The study population characteristics were: median age of 62 years (range: 24 to 84); 40% age 65 or older; 64% male; 63% White, 25% Asian, and 2% Black; 30% Eastern Cooperative Oncology Group (ECOG) performance status (PS) of 0 and 69% ECOG PS of 1; 7% had M0 disease and 93% had M1 disease; and 16% had a history of brain metastases. Sixty-four percent received two prior lines of therapy and 36% received three or more lines of therapy; 60% received prior thoracic radiation therapy; 51% received prior radiation therapy to the brain.
Efficacy results are summarized below.
Efficacy Results in Patients with Small Cell Lung Cancer
Selected Safety Information for KEYTRUDA® (pembrolizumab) injection 100 mg
Immune-mediated adverse reactions, which may be severe or fatal, can occur with KEYTRUDA, including pneumonitis, colitis, hepatitis, endocrinopathies, nephritis, severe skin reactions, solid organ transplant rejection, and complications of allogeneic hematopoietic stem cell transplantation (HSCT). Based on the severity of the adverse reaction, KEYTRUDA should be withheld or discontinued and corticosteroids administered if appropriate. For more information regarding immune-mediated adverse reactions, please read the additional Selected Safety Information below.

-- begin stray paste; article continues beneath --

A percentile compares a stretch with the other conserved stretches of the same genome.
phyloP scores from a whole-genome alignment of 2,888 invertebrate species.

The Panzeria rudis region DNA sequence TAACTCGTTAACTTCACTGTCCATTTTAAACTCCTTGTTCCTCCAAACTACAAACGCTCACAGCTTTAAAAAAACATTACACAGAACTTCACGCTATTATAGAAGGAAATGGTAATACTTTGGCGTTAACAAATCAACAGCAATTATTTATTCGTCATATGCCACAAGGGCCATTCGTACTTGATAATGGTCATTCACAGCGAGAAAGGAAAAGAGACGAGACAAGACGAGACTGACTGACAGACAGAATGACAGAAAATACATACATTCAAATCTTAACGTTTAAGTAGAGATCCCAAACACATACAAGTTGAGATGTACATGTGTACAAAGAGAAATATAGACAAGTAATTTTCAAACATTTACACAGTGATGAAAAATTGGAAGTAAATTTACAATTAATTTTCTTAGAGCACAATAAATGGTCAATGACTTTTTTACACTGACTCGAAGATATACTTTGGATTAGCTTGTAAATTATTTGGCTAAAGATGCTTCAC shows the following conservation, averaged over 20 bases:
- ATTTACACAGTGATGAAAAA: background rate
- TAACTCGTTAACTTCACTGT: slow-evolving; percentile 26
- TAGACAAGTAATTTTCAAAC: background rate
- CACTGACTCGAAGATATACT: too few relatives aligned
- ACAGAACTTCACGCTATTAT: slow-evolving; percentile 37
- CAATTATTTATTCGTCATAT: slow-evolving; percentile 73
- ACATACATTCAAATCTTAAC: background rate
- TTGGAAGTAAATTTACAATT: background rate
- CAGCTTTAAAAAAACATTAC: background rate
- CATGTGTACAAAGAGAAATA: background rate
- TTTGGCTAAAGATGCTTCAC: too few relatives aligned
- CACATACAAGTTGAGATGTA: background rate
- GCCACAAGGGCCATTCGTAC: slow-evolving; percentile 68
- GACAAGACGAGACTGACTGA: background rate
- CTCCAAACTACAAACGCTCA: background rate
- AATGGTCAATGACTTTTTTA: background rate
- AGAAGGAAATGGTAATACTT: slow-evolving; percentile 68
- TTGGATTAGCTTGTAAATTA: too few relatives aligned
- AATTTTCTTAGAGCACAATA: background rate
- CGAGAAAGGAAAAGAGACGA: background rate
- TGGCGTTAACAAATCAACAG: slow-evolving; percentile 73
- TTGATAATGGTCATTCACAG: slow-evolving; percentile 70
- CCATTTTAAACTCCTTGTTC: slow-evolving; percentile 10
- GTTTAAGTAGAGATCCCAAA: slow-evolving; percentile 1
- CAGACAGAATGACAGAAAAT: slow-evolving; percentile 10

Objective response rate
ORR (95% CI)
19% (11, 29)
Complete response rate
Partial response rate
Duration of Response
% with duration ≥6 months
% with duration ≥12 months
% with duration ≥18 months
+Denotes ongoing response
Recommended Dosage for SCLC
The recommended dose of KEYTRUDA is 200 mg administered as an intravenous infusion over 30 minutes every 3 weeks until disease progression, unacceptable toxicity, or up to 24 months in patients without disease progression.
Selected Safety Information for KEYTRUDA® (pembrolizumab) injection 100 mg (continued)
KEYTRUDA can cause immune-mediated pneumonitis, including fatal cases. Pneumonitis occurred in 8.2% (65/790) of non–small cell lung cancer (NSCLC) patients receiving KEYTRUDA as a single agent, including Grades 3-4 in 3.2% of patients, and occurred more frequently in patients with a history of prior thoracic radiation (17%) compared to those without (7.7%). Monitor patients for signs and symptoms of pneumonitis. Evaluate suspected pneumonitis with radiographic imaging. Administer corticosteroids for Grade 2 or greater pneumonitis. Withhold KEYTRUDA for Grade 2; permanently discontinue KEYTRUDA for Grade 3 or 4 or recurrent Grade 2 pneumonitis.